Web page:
Reshaping L.A. | KCET
It is often said that Los Angeles has buried much of its history. It has suppressed inconvenient reports, recast the plight of Mission Indians as a Spanish Romance, written entire cultures and communities out of its official historical narratives. But some of lost L.A. literally lies buried beneath our feet, hidden long ago when the city, finding the shape and character of its land wanting, opted to mold it to its needs. In this episode, "Lost LA" examines how the modern metropolis has reshaped its own topography. The program explores downtown L.A.'s lost hills and tunnels, as well as the vanished canals of Venice Beach.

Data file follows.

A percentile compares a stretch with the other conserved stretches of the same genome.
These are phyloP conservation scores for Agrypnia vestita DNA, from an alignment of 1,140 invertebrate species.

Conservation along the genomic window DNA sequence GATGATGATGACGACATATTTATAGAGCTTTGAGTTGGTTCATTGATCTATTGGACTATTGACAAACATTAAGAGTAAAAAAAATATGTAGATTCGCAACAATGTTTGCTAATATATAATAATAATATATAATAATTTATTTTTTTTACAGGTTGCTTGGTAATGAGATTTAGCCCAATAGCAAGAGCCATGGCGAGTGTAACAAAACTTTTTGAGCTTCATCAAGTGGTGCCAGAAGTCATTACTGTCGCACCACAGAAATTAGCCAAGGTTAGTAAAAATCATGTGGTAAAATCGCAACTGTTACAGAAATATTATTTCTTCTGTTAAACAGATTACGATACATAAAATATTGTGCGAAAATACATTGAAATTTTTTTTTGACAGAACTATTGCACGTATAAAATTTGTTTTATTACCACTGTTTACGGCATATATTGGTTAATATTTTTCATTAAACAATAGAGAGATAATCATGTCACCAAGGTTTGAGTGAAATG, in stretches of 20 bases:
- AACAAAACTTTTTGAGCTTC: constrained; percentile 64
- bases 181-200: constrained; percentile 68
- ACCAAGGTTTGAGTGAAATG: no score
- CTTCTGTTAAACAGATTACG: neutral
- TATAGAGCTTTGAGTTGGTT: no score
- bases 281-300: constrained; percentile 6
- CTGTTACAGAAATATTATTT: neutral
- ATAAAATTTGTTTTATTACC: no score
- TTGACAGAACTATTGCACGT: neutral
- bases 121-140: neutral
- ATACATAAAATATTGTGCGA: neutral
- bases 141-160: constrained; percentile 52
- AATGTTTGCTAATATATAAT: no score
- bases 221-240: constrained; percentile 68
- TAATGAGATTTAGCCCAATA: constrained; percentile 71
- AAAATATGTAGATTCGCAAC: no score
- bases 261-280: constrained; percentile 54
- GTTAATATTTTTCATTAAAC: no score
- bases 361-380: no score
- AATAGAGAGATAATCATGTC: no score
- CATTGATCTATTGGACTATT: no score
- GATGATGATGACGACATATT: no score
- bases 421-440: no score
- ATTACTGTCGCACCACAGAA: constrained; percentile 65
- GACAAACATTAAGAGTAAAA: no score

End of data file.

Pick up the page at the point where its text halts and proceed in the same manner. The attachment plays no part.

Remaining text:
Long before Sandy Koufax threw Dodger Stadium's first pitch, and even before the first residents moved into Chavez Ravine, there were the Elysian Hills. Raised up by tectonic forces, and carved into deep ravines by the ancient precursor of the Los Angeles River, these hills have meant many things to many people. They were a refuge from floods for the region's native Tongva Indians, and then a source of quarried stone soon after the city fell under American sovereignty.